TITLE

Rural Surgery: The Next Surgical Specialty?

AUTHOR(S)
Field Jr., Richard J.
PUB. DATE
June 2004
SOURCE
American Surgeon;Jun2004, Vol. 70 Issue 6, p473
SOURCE TYPE
Academic Journal
DOC. TYPE
Editorial
ABSTRACT
Suggests the creation of a rural surgery specialty in the U.S. Obstacles facing rural surgeons; Benefits of modern transportation and communication for surgeons practicing in a remote area; Suggestions for training surgeons.
ACCESSION #
13324636

 

Related Articles

  • At the cutting edge. Meakins, Jonathan L. // CMAJ: Canadian Medical Association Journal;12/15/97, Vol. 157 Issue 12, p1681 

    Surveys issues related to changes in the practice of surgery in the 1990s. Changes driven by economics and technology; Technology benefitting surgeons; Changes in general surgery; Surgery for breast and colorectal cancers; Surgical training; Cardiac, vascular and thoracic surgery; Endovascular...

  • EDS Society News.  // Digestive Surgery;Aug2018, Vol. 35 Issue 5, p474 

    The article offers information on the third European Digestive Surgery (EDS) Surgical Skills Course "Minimally Invasive Management of Critically Ill GI Patients" will be held in Kithuania during September 21-22, 2018 to train surgeons to enhance skills for conventional and laparoscopic surgery.

  • Training as an oral maxillofacial surgeon.  // Medical Journal of Australia;2/6/2012, Vol. 196 Issue 2, pC2 

    The article offers information on the four-year training program by the Royal Australasian College of Dental Surgeons (RACDS) for oral and maxillofacial surgery (OMS) for 2013.

  • Management and Outcomes of Pancreatic Resections Performed in High-Volume Referral and Low-Volume Community Hospitals Lead by Surgeons Who Shared the Same Mentor: The Importance of Training. Capretti, Giovanni; Balzano, Gianpaolo; Gianotti, Luca; Stella, Marco; Ferrari, Giovanni; Baccari, Paolo; Zuliani, Walter; Braga, Marco; Zerbi, Alessandro // Digestive Surgery;Dec2017, Vol. 35 Issue 1, p42 

    Background: High hospital volume improves outcomes after pancreatic resection. The aim of this study was to assess if practice and outcomes differed between high- and lowvolume centers across which chief surgeons shared a similar training and mentoring. Methods: Data on patients undergoing...

  • Things They Didn't Teach Me at Yale: One Surgeon's Generation. DUTTON, RICHARD S. // Connecticut Medicine;May2016, Vol. 80 Issue 5, p287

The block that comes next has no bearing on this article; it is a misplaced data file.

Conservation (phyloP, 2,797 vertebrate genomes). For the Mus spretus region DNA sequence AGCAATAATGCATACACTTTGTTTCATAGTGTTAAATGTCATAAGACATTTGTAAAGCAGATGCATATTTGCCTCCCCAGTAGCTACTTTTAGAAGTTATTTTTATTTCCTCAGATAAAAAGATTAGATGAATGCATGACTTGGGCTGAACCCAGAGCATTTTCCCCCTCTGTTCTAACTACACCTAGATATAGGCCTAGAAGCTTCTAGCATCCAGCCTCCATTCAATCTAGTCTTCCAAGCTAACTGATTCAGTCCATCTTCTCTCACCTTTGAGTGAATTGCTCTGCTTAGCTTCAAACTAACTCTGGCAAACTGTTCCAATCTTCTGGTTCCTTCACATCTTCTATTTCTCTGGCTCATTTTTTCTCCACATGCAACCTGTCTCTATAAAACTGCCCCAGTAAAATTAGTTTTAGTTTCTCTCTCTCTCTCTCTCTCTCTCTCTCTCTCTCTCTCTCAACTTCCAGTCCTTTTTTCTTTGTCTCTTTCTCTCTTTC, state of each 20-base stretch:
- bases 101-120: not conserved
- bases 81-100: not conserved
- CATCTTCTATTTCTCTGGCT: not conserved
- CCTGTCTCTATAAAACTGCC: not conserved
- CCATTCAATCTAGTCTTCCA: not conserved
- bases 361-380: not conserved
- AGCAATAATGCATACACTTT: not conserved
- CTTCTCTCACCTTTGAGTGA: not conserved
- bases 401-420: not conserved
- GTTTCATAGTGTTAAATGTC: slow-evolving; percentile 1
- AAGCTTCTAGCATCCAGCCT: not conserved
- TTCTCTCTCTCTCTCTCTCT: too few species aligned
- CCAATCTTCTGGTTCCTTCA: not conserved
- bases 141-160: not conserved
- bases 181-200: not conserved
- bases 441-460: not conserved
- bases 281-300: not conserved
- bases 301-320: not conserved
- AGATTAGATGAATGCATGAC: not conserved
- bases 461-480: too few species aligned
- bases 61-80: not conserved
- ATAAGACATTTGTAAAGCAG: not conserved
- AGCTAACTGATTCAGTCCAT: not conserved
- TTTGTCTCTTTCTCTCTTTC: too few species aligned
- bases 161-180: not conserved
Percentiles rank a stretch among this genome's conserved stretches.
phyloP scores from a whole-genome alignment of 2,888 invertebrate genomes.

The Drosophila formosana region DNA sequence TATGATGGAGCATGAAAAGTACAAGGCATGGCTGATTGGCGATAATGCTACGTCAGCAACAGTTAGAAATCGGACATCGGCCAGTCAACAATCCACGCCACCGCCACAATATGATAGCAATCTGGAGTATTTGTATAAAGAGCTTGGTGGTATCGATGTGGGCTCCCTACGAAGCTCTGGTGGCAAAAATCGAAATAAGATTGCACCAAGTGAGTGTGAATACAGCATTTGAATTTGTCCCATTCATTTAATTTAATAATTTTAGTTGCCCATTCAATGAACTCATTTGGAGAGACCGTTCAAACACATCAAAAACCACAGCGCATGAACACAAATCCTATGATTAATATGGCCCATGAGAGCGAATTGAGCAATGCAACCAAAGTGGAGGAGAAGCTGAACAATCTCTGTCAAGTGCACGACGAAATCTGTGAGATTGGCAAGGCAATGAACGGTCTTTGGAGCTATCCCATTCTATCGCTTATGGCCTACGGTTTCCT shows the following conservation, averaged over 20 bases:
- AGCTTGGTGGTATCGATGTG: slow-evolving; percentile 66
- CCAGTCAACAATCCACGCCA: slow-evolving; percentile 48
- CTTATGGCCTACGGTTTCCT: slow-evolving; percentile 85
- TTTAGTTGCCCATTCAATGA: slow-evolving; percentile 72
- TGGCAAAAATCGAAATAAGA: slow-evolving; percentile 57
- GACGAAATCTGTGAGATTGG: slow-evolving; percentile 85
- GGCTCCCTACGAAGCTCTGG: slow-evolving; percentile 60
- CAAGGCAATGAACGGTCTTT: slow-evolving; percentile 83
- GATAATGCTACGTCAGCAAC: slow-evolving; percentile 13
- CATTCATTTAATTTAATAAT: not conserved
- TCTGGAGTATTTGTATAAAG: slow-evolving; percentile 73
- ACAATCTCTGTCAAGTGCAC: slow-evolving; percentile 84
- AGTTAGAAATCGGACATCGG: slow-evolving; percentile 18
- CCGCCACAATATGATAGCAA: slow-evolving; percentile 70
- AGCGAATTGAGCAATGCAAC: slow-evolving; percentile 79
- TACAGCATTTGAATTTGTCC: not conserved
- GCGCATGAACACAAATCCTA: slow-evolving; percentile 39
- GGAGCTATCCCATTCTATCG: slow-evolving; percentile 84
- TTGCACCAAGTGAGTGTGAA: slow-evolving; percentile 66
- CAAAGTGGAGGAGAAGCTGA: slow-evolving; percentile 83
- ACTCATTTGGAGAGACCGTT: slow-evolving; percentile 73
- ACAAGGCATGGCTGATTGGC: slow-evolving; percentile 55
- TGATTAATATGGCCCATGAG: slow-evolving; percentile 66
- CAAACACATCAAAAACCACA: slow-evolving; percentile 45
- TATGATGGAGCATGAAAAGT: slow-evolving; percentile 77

The article presents the author's experiences as a surgeon in rural areas.

  • New Practical Course for Laparoscopy Training: Anatomizing the Orange. Wang, H.; Yang, B.; Xu, C.; Sun, Y. // European Surgical Research;2009, Vol. 42 Issue 2, p106 

    Purpose: The aim of this study was to evaluate whether anatomizing the orange reliably improves laparoscopic skills and can therefore be used as a course in laparoscopic surgical training. Materials and Methods: 12 trainees were required to practice baseline laparoscopic skills for 10 days and...

  • Nurse, Joystick! Rosser, James C. // Atlantic;Jun2007, Vol. 299 Issue 5, p36 

    The article reports on the relationship between the skills possessed by surgical doctors and playing video games. A study conducted at Beth Israel Medical Center in New York City found that a direct relationship exists between a surgeon's video game playing history and his ability to perform...

  • Increasing the Realism of a Laparoscopic Box Trainer: A Simple, Inexpensive Method. Hull, Louise; Kassab, Eva; Arora, Sonal; Kneebone, Roger // Journal of Laparoendoscopic & Advanced Surgical Techniques;Jul/Aug2010, Vol. 20 Issue 6, p559 

    Background and Purpose: Simulation-based training in medical education is increasing. Realism is an integral element of creating an engaging, effective training environment. Although physical trainers offer a low-cost alternative to expensive virtual reality (VR) simulators, many lack in...

  • The impact of a comprehensive course in advanced minimal access surgery on surgeon practice. Birch, Daniel W.; Sample, Cliff; Gupta, Rohit // Canadian Journal of Surgery;Feb2007, Vol. 50 Issue 1, p9 

    Introduction: Practising surgeons need an effective means for learning new skills and procedures in advanced minimal access surgery (MASA). Currently, available educational methods include traditional continuing medical education symposia (1-day courses), instructional videos, mentoring, or...

Share

Read the Article

Courtesy of THE LIBRARY OF VIRGINIA

Sorry, but this item is not currently available from your library.

Try another library?
Sign out of this library

Other Topics